More complex and realistic models can be built, however the parametric uncertainty may still dominate the total uncertainty
Parameters based on new research can be incorporated as they become available. Pls send them my way
Disclaimer: this model is our best scientific estimate, based on the information currently available. It is provided in the hope that it will be useful to others, based on us
receiving a large number of requests for this type of information. We trust most the relative risk estimates (when changing parameters such as the type
of mask worn) of two runs of the model. We also trust the order-of-magnitude of the risk estimates, if the inputs are correct. The exact numerical results
for a given case have more uncertainty and also have to be interpreted statistically. (I.e. if 1000 classrooms or 1000 buses did this, that would be the
average number of transmission cases. Any one event may have much fewer or many more transmission cases.)
Suggestions and improvements
Please email me for any suggestions for improvements, additional input data etc.
The model is based on standard airborne transmission models (Wells-Riley type models), as formulated in Miller et al. 2020, and references therein
Miller et al. Skagit Choir Outbreak
Original Wells-Riley model:
Buonnano et al. (2020a)
Buonnano et al. (2020b)
Key parameters, sources, and uncertainties
The most uncertain parameter is the quanta emission rates for SARS-CoV-2
See FAQ sheet for the definition of quanta
|970 q / h|
This is from the Miller et al. choir superspreading case
This value is at the high end of the Buonnano et al. values provided below, consistent with this being a superspreading event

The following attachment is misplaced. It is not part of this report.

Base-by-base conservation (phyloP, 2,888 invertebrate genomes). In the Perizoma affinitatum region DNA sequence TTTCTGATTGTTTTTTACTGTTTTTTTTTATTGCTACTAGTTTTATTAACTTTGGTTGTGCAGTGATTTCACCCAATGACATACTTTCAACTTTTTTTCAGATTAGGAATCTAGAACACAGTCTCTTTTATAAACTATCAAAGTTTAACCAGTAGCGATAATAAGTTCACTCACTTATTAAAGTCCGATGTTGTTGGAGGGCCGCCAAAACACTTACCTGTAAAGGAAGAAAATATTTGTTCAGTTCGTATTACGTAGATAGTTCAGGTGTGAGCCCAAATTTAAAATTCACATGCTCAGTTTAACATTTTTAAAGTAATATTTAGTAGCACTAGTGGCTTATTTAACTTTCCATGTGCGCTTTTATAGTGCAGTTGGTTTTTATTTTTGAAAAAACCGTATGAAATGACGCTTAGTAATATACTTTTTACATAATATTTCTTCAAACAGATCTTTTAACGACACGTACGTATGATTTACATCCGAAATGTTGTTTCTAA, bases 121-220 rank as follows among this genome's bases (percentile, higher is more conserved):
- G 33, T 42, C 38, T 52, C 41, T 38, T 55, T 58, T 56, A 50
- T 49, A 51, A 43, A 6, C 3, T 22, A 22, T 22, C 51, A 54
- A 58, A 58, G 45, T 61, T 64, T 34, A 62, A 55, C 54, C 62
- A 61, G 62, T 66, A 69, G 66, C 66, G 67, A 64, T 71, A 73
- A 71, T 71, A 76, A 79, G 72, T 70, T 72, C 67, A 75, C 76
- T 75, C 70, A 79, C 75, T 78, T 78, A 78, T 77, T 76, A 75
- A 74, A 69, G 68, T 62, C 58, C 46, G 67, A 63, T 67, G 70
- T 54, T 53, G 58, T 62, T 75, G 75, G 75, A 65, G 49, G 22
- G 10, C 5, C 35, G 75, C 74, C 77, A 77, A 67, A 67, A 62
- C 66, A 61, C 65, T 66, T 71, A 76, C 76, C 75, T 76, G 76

which was likely influenced by a very high emission rate of quanta from the specific index case
We do not think that this very high value should be applied to all situations, as that would overestimate the infection risk.
Buonnano et al. (2020a, b) provides a range of estimates. Recommended values by the author are:
|Paper 1||Paper 2|
For a professor delivering a lecture:4.4, 21, and 134 for oral breathing, speaking and aloud speaking (or singing)
For a student sitting on a lecture: 4, 16, 97 for oral breathing, speaking and aloud speaking (or singing)
For a more general set of activities, provided by the same author, based on their 2nd paper:
Resting – Oral breathing = 2.0 quanta/h
Resting – Speaking = 9.4 quanta/h
Resting – Loudly speaking = 60.5 quanta/h
Standing – Oral breathing = 2.3 quanta/h
Standing – Speaking = 11.4 quanta/h
Standing – Loudly speaking = 65.1 quanta/h
Light exercise – Oral breathing = 5.6 quanta/h
Light exercise – Speaking = 26.3 quanta/h
Light exercise – Loudly speaking = 170 quanta/h
Heavy exercise – Oral breathing = 13.5 quanta/h
Heavy exercise – Speaking = 63.1 quanta/h
Heavy exercise – Loudly speaking = 408 quanta/h
For children as a first approximation I would reduce these numbers proportionally to body mass.
For comparison, values for measles can be over 5500 q h-1 (Riley et al. above). So COVID-19 is much less transmissible through the air than measles, but it
can still be transmitted through aerosols under the right circumstances (indoors, lower ventilation, crowding, longer duration, activities that favor
higher emission rates of respiratory aerosols such as singing, talking, aerobic exercise etc.) If you are curious, change the quantum emission rate
to 5500 to see what measles would do, if it encountered a susceptible population with its high infectivity.
Values in m3 h-1 from Buonnano et al. 2020a, averaged for males and females (https://www.sciencedirect.com/science/article/pii/S0160412020312800)
Based on https://journals.lww.com/epidem/Citation/1995/03000/132_MEASUREMENT_OF_BREATHING_RATE_AND_VOLUME_IN.162.aspx